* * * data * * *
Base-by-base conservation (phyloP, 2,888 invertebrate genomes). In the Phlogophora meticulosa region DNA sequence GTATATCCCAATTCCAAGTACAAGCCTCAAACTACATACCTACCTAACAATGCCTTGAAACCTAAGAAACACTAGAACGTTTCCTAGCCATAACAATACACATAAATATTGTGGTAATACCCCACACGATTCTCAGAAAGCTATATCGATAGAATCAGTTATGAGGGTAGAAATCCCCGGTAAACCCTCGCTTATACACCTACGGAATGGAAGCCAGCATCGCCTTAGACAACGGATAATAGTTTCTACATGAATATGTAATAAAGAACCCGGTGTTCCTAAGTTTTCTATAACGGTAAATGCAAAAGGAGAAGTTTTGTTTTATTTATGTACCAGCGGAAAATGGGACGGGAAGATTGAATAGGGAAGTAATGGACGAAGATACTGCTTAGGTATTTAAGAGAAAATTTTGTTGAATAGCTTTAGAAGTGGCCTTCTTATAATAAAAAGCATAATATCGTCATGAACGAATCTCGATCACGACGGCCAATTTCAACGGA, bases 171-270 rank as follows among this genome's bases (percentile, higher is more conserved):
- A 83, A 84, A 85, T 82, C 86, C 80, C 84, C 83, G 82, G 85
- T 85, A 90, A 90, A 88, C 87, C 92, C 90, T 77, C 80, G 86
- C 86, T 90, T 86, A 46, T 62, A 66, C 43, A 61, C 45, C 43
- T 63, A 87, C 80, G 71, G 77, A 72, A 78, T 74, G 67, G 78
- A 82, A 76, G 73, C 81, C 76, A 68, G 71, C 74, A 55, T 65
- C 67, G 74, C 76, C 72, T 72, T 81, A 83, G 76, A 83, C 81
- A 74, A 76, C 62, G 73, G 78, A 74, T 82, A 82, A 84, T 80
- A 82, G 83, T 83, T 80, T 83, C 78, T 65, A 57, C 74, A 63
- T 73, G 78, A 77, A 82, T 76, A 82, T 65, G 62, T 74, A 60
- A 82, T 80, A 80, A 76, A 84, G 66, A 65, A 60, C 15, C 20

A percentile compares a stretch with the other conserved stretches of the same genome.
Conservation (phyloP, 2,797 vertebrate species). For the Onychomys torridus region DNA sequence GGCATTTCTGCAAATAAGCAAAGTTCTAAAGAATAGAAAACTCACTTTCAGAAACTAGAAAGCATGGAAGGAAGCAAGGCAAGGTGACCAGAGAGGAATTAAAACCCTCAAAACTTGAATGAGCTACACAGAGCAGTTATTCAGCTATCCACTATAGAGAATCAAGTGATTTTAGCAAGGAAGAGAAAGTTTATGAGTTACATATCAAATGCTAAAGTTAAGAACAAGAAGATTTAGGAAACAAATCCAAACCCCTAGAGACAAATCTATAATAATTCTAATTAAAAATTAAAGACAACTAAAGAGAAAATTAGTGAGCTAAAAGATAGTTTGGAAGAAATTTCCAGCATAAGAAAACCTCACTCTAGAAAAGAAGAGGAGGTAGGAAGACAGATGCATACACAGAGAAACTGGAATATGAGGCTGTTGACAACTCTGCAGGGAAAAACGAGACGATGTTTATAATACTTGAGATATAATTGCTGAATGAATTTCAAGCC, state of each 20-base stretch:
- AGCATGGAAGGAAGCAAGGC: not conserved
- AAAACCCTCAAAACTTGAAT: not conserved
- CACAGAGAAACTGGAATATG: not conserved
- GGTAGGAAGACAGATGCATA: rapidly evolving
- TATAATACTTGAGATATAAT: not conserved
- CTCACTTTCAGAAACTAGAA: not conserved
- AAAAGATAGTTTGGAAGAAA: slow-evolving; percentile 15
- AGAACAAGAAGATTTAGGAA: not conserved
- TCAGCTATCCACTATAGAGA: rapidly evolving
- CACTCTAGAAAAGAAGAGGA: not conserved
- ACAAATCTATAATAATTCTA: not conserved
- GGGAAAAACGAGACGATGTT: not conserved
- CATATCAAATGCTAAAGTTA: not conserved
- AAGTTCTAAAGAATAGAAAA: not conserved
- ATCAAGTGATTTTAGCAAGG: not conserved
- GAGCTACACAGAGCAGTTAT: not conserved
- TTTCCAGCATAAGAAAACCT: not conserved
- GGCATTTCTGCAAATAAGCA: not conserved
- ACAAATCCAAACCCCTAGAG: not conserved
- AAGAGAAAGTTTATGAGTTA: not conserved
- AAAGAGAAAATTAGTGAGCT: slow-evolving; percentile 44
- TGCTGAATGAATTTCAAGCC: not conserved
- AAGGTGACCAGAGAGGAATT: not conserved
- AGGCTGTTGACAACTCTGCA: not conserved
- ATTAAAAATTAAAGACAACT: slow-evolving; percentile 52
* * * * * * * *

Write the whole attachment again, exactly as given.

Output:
Base-by-base conservation (phyloP, 2,888 invertebrate genomes). In the Phlogophora meticulosa region DNA sequence GTATATCCCAATTCCAAGTACAAGCCTCAAACTACATACCTACCTAACAATGCCTTGAAACCTAAGAAACACTAGAACGTTTCCTAGCCATAACAATACACATAAATATTGTGGTAATACCCCACACGATTCTCAGAAAGCTATATCGATAGAATCAGTTATGAGGGTAGAAATCCCCGGTAAACCCTCGCTTATACACCTACGGAATGGAAGCCAGCATCGCCTTAGACAACGGATAATAGTTTCTACATGAATATGTAATAAAGAACCCGGTGTTCCTAAGTTTTCTATAACGGTAAATGCAAAAGGAGAAGTTTTGTTTTATTTATGTACCAGCGGAAAATGGGACGGGAAGATTGAATAGGGAAGTAATGGACGAAGATACTGCTTAGGTATTTAAGAGAAAATTTTGTTGAATAGCTTTAGAAGTGGCCTTCTTATAATAAAAAGCATAATATCGTCATGAACGAATCTCGATCACGACGGCCAATTTCAACGGA, bases 171-270 rank as follows among this genome's bases (percentile, higher is more conserved):
- A 83, A 84, A 85, T 82, C 86, C 80, C 84, C 83, G 82, G 85
- T 85, A 90, A 90, A 88, C 87, C 92, C 90, T 77, C 80, G 86
- C 86, T 90, T 86, A 46, T 62, A 66, C 43, A 61, C 45, C 43
- T 63, A 87, C 80, G 71, G 77, A 72, A 78, T 74, G 67, G 78
- A 82, A 76, G 73, C 81, C 76, A 68, G 71, C 74, A 55, T 65
- C 67, G 74, C 76, C 72, T 72, T 81, A 83, G 76, A 83, C 81
- A 74, A 76, C 62, G 73, G 78, A 74, T 82, A 82, A 84, T 80
- A 82, G 83, T 83, T 80, T 83, C 78, T 65, A 57, C 74, A 63
- T 73, G 78, A 77, A 82, T 76, A 82, T 65, G 62, T 74, A 60
- A 82, T 80, A 80, A 76, A 84, G 66, A 65, A 60, C 15, C 20

A percentile compares a stretch with the other conserved stretches of the same genome.
Conservation (phyloP, 2,797 vertebrate species). For the Onychomys torridus region DNA sequence GGCATTTCTGCAAATAAGCAAAGTTCTAAAGAATAGAAAACTCACTTTCAGAAACTAGAAAGCATGGAAGGAAGCAAGGCAAGGTGACCAGAGAGGAATTAAAACCCTCAAAACTTGAATGAGCTACACAGAGCAGTTATTCAGCTATCCACTATAGAGAATCAAGTGATTTTAGCAAGGAAGAGAAAGTTTATGAGTTACATATCAAATGCTAAAGTTAAGAACAAGAAGATTTAGGAAACAAATCCAAACCCCTAGAGACAAATCTATAATAATTCTAATTAAAAATTAAAGACAACTAAAGAGAAAATTAGTGAGCTAAAAGATAGTTTGGAAGAAATTTCCAGCATAAGAAAACCTCACTCTAGAAAAGAAGAGGAGGTAGGAAGACAGATGCATACACAGAGAAACTGGAATATGAGGCTGTTGACAACTCTGCAGGGAAAAACGAGACGATGTTTATAATACTTGAGATATAATTGCTGAATGAATTTCAAGCC, state of each 20-base stretch:
- AGCATGGAAGGAAGCAAGGC: not conserved
- AAAACCCTCAAAACTTGAAT: not conserved
- CACAGAGAAACTGGAATATG: not conserved
- GGTAGGAAGACAGATGCATA: rapidly evolving
- TATAATACTTGAGATATAAT: not conserved
- CTCACTTTCAGAAACTAGAA: not conserved
- AAAAGATAGTTTGGAAGAAA: slow-evolving; percentile 15
- AGAACAAGAAGATTTAGGAA: not conserved
- TCAGCTATCCACTATAGAGA: rapidly evolving
- CACTCTAGAAAAGAAGAGGA: not conserved
- ACAAATCTATAATAATTCTA: not conserved
- GGGAAAAACGAGACGATGTT: not conserved
- CATATCAAATGCTAAAGTTA: not conserved
- AAGTTCTAAAGAATAGAAAA: not conserved
- ATCAAGTGATTTTAGCAAGG: not conserved
- GAGCTACACAGAGCAGTTAT: not conserved
- TTTCCAGCATAAGAAAACCT: not conserved
- GGCATTTCTGCAAATAAGCA: not conserved
- ACAAATCCAAACCCCTAGAG: not conserved
- AAGAGAAAGTTTATGAGTTA: not conserved
- AAAGAGAAAATTAGTGAGCT: slow-evolving; percentile 44
- TGCTGAATGAATTTCAAGCC: not conserved
- AAGGTGACCAGAGAGGAATT: not conserved
- AGGCTGTTGACAACTCTGCA: not conserved
- ATTAAAAATTAAAGACAACT: slow-evolving; percentile 52